Z9 difficulty = 1


Is anyone else seeing this at 11:30ish pm on Saturday the 27th of August?

I was seeing believable difficulty figures earlier just after compiling but I've stopped and started a zcashd a few times since then.


I have been mining all day, I know of at least 4 times when I ran getinfo and saw a difficulty of 1.0 , I also saw it as high as 370.


It does that a lot. I have a long thread on the problems with the difficulty algorithm and how it does not do what str4d says it does, but the devs do not seem interested. The rule it follows is this: if the sum of the past block and current block times is taking longer than 5 minutes, then next diff=1. Unless the current diff=1, in which case if the current diff is taking more than 5 minutes, then next diff=1. The next rule is: the current difficulty you see in getinfo is the previous block's difficulty. The final rule and 2nd programming error is this: the difficulty is never actually set to "1", it only looks that way. It is actually set to the previous difficulty. That's how I was able to get it stuck on diff=1 for up to an hour on 3 different occasions (by making the hash rate spike by turning on all my CPUs at a low point. Another rule as a statistical result of the 1st deviation from str4d's description is this: the difficulty will vary by 100% when there is no change in the hash rate and will increase by 300% when there is a 30% increase in the hash rate, and will increase by 500% when the two effects combine for between 30 minutes and an hour. This is for z8, and I do not think it has been fixed.

The following is from z8 when I was making it swing up and down by doubling the network hash rate (10 PCs) at specific times during a weekend night. The gaps in the blue trend are when it pretends to be at diff=1. The other color is what my proposed fixe would have been in response to the doubling of the network hash rate. Note that with the current algorithm it will increase 900% when the network has rate increases 100% for 45 minutes, if the increase begins at one of the statistical lows that occur about once every 2.5 hours, in predictable patterns.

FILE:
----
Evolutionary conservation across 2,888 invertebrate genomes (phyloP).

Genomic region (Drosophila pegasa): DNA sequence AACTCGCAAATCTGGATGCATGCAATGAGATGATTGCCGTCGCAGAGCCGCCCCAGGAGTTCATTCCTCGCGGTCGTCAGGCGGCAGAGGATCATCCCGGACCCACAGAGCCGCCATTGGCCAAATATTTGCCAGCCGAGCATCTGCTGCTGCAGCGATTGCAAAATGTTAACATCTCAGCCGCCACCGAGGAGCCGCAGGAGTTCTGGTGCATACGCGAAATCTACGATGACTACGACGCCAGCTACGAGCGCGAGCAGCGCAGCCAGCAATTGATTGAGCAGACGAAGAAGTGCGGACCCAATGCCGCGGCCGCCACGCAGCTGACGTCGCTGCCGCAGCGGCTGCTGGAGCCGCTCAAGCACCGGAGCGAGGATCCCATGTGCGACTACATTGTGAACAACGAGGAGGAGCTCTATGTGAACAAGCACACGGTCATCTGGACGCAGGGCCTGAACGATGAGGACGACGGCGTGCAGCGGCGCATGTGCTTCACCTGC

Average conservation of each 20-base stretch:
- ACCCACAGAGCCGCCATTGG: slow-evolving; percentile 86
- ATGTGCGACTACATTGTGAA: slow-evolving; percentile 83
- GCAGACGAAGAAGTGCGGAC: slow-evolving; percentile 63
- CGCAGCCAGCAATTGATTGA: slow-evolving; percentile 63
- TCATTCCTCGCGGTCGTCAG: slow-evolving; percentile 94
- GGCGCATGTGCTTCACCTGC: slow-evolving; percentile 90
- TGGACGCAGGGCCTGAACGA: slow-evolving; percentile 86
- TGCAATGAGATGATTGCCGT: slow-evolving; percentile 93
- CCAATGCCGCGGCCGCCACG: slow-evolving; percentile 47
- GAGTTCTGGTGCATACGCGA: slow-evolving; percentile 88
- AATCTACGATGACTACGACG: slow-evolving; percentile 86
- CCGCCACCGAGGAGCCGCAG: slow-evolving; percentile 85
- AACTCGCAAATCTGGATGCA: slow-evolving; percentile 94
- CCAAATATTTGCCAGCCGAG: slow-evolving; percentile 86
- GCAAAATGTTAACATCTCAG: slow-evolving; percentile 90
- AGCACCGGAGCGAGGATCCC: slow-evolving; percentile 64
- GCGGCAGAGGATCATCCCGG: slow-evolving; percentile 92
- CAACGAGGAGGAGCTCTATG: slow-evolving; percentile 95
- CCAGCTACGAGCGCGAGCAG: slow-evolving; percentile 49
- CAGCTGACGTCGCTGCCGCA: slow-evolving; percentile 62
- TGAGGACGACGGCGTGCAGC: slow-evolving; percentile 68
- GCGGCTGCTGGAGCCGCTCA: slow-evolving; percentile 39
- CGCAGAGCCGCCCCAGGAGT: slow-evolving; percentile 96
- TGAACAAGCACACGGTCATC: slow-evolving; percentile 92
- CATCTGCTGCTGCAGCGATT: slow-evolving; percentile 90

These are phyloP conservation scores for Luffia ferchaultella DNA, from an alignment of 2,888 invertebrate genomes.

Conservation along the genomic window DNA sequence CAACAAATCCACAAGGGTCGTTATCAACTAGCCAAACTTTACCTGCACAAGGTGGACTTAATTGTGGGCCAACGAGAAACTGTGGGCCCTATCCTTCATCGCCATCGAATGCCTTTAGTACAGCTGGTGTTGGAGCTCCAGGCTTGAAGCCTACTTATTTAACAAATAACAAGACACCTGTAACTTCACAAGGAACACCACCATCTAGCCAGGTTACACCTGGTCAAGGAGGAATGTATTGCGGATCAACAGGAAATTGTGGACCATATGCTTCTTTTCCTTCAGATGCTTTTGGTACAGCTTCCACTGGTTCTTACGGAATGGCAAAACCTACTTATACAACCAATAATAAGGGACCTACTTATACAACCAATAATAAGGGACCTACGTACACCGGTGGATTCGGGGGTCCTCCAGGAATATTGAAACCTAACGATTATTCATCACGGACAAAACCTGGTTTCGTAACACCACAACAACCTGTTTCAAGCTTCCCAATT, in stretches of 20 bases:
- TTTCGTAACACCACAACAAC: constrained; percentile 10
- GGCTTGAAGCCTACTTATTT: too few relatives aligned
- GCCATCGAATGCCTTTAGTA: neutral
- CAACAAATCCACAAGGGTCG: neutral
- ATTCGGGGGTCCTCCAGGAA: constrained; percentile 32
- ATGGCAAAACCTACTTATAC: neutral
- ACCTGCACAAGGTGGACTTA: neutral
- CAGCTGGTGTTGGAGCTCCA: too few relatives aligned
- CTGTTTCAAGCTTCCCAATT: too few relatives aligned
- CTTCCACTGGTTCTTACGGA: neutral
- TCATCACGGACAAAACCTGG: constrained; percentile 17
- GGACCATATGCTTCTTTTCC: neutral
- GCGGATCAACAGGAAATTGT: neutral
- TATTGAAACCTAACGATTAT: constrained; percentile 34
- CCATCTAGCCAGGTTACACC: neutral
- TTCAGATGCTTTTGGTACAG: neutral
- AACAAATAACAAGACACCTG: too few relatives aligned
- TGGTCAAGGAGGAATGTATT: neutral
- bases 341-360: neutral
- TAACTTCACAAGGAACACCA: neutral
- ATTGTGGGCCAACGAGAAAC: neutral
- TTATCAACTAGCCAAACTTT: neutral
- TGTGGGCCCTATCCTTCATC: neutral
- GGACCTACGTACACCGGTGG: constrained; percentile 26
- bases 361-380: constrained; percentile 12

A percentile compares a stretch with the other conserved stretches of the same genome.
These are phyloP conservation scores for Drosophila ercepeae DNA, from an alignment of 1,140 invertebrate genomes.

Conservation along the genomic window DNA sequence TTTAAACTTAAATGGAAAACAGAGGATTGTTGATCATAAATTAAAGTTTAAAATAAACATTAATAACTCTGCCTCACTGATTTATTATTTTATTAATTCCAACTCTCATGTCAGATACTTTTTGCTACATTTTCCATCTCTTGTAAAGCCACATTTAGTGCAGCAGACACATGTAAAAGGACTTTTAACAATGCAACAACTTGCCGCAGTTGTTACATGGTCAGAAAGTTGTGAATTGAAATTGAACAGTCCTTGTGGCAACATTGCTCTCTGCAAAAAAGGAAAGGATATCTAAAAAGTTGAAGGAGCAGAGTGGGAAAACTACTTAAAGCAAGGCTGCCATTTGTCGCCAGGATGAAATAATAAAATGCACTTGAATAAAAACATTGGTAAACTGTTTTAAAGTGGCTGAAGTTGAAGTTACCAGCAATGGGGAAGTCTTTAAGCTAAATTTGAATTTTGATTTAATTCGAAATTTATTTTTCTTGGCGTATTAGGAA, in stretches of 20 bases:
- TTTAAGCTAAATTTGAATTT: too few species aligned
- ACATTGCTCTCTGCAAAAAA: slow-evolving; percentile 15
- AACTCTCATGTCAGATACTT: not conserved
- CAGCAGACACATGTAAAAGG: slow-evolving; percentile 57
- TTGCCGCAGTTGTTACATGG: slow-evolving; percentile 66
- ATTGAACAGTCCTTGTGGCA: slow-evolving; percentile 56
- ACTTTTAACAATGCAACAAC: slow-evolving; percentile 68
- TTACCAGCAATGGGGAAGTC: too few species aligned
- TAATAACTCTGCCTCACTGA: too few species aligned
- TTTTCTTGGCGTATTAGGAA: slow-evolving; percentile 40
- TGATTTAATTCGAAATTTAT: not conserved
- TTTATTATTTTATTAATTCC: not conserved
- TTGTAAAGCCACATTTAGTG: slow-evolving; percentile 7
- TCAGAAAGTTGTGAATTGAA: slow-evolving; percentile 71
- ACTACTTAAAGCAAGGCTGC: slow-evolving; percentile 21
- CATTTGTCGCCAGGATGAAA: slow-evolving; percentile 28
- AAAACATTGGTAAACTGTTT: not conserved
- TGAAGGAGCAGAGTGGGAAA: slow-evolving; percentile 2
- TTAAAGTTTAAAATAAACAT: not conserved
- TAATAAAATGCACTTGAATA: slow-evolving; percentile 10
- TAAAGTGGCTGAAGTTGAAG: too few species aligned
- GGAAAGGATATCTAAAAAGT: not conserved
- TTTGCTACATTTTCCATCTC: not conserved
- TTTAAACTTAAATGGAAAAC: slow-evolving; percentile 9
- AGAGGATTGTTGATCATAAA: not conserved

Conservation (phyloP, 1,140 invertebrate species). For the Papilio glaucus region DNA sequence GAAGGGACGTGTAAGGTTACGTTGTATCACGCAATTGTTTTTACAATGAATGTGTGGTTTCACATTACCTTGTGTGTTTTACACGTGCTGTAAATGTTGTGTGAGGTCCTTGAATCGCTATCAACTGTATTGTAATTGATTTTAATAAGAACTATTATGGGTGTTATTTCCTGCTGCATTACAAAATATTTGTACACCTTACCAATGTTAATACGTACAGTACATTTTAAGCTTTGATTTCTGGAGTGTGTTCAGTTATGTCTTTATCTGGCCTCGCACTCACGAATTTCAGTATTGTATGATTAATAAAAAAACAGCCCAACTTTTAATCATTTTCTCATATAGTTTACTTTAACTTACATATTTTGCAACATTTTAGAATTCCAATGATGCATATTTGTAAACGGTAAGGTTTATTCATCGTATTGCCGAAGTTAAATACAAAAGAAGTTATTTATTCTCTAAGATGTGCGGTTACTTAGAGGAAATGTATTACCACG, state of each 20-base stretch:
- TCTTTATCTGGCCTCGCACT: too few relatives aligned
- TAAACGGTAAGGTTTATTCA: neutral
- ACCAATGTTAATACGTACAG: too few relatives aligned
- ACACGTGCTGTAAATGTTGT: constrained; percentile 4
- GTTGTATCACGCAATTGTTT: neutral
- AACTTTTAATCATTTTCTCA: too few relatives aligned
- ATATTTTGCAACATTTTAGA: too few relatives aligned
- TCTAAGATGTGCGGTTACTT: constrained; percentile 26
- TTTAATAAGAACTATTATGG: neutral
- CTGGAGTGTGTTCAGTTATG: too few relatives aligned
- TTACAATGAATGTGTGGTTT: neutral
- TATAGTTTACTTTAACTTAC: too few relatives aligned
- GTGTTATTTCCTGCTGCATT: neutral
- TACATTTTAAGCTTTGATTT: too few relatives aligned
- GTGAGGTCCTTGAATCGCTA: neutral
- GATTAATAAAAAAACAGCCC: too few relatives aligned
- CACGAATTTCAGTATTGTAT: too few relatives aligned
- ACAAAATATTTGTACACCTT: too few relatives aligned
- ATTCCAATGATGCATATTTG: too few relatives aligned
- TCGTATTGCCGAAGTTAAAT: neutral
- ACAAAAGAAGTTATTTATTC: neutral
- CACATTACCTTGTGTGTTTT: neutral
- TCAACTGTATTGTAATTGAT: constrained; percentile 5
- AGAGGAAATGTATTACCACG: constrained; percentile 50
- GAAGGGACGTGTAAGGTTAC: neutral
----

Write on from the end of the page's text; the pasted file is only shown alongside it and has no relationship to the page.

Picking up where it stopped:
This is a know behavior that you will only see on the Testnet. @str4d mentioned in a previous post: "

Note that this is open to gaming, since it is circumventing the difficulty adjustment algorithm to only rely on the untrusted time in the block header, so miners could fake minimum-difficulty blocks. But they have no incentive to do so, since this would only work on the zero-value testnet, and it is more valuable there for miners to test their configurations against the same proof-of-work as for the main blockchain (ie. not triggering this special rule if at all possible).


I saw that. I believe he is only talking about allowing people to fake headers, not that they are or were. I was not faking the headers to get diff=1. He said it relied on the untrusted time, not that the untrusted time was wrong or different from what will be implemented.


Here's the last 10 hours of the difficulty. You can see it ain't no good, but you can't see from str4d's comments that this is expected or different from what they plan to allow in 1.0.


The issue with the difficulty being reported as 1.0 is https://github.com/zcash/zcash/issues/1181

Remember that the only thing that the difficulty adjustment algorithm is trying to control is the inter-block timing. There indeed may be a stability problem with the current algorithm, but it's the effect on block timing that the algorithm should be judged on, not the absolute difficulty.